Poor attendance retarding work of Oireachtas committees

Numbers so low chairman or woman must ‘grab TD or Senator’ to formally start session

Poor attendance at Oireachtas committee meetings is forcing chairmen or women to “grab a TD or Senator” from another committee so as to start a meeting or sign off on a report, a chairman has said.

Chairman of the Oireachtas Committee on Culture, Heritage and the Gaeltacht Aengus Ó Snodaigh said most committees were finding it very difficult to achieve a quorum.

Mr Ó Snodaigh said recently his committee was to formally publish a report on the arts – Arts Matter – completed after hearings involving more than 30 people from various arts-related organisations.

But it could not be formally published because he was the only member in attendance. He had to wait until another TD wandered in to start the meeting and formally publish the report.


Often committee chairwomen and men “end up trying to grab any TDs or Senators at other meetings just to get a committee meeting started”.

A number of the best-known committees however, such as the Public Accounts Committee and the justice committee, will generally have a full or near to full attendance.

The Dublin South-Central TD said poor attendance is “not a fault of anybody” but a reflection of the “new politics” and of the two biggest parties, Fine Gael and Fianna Fáil, not having enough TDs for all committees.

“People in Fine Gael are on three committees,” he said. If you have 50 members in your party and 12 are Ministers, 38 are sharing out all the other committees.”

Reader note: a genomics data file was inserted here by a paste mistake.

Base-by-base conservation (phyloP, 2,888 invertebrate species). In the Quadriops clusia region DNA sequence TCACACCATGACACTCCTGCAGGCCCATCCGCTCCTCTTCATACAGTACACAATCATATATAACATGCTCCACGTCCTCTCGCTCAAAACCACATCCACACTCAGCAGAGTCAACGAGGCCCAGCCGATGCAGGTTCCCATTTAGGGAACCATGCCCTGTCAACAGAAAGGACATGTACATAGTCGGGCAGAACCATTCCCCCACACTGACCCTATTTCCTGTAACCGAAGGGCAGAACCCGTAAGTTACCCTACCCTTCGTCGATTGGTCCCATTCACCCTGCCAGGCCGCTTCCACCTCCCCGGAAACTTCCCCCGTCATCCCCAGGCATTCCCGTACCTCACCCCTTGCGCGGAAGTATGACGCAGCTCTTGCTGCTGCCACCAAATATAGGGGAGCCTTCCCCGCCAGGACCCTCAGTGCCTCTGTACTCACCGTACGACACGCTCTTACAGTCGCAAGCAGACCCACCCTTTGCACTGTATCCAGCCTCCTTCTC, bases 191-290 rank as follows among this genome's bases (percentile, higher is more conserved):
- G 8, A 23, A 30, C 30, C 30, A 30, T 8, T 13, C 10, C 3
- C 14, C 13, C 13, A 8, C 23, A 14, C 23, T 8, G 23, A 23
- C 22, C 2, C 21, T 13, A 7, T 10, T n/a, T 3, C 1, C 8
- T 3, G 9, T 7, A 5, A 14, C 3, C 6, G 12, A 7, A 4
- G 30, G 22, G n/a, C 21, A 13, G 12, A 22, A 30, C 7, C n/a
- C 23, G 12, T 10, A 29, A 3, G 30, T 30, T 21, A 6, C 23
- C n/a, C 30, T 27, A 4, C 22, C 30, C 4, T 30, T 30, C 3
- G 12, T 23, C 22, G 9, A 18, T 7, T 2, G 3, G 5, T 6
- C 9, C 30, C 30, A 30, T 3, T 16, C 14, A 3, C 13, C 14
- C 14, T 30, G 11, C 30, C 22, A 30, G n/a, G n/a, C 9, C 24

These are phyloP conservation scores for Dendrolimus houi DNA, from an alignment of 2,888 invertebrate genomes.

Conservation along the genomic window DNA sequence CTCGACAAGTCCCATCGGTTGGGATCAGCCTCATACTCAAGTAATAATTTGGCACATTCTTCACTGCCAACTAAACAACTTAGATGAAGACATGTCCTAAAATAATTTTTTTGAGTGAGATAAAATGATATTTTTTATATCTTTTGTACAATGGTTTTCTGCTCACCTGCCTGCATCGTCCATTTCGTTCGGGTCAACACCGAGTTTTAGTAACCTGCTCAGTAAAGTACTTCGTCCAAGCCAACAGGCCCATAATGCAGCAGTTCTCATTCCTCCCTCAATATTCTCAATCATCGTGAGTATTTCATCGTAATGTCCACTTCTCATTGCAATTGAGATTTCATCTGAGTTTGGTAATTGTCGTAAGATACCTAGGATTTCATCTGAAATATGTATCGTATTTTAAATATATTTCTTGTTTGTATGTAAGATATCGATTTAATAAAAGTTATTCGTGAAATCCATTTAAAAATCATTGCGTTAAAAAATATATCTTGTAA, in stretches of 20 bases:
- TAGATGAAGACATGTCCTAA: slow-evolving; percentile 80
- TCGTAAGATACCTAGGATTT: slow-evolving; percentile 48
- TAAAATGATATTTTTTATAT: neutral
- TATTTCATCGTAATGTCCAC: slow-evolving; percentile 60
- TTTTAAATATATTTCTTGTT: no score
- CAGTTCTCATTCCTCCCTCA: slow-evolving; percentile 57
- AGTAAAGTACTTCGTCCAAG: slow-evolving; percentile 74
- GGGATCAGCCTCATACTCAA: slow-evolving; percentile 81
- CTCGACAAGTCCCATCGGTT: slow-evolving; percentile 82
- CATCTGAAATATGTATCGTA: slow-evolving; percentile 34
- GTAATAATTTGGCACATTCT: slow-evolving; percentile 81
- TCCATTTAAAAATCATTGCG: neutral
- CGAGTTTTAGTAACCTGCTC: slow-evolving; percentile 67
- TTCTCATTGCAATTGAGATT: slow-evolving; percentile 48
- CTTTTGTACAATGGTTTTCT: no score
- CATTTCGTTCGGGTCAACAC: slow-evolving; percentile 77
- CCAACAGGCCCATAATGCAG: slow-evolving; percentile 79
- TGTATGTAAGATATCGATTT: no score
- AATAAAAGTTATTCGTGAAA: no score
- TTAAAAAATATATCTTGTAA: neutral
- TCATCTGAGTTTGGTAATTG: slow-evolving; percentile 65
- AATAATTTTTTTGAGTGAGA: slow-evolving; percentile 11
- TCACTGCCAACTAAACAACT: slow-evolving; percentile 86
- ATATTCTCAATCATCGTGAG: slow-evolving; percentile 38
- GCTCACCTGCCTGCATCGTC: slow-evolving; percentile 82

Government backbenchers are members of all committees of which there are 21 main ones along with several specifically Dáil- or Seanad-based committees and working groups.

Are committees worth keeping?

Attendance is also an issue for Opposition TDs and Senators and very few will stay for the entire meeting.

Fianna Fáil whip Michael Moynihan said many TDs who are on a number of committees make the decision to focus on one, where they can "make a meaningful contribution and effect change".

The Cork North-West TD believes there were too many committees and the number should be cut to about 10.

But acting chairman of the committee of chairpersons Colm Brophy said he was not in favour of a reduction. He cited the budget oversight committee, which he chairs, as an example of the need to retain committees.

The Dublin South-West TD said it was established to follow modern best international practice in politics to scrutinise the budget before it is delivered. Under the old system the finance committee reviewed the budget after it had been delivered, he said.

Mr Brophy said that instead there should be a complete review of the committee system before the next Dáil commences. He believed it would not be a good idea to review the system at this stage of the current Dáil.

Marie O'Halloran

Marie O'Halloran

Marie O'Halloran is Parliamentary Correspondent of The Irish Times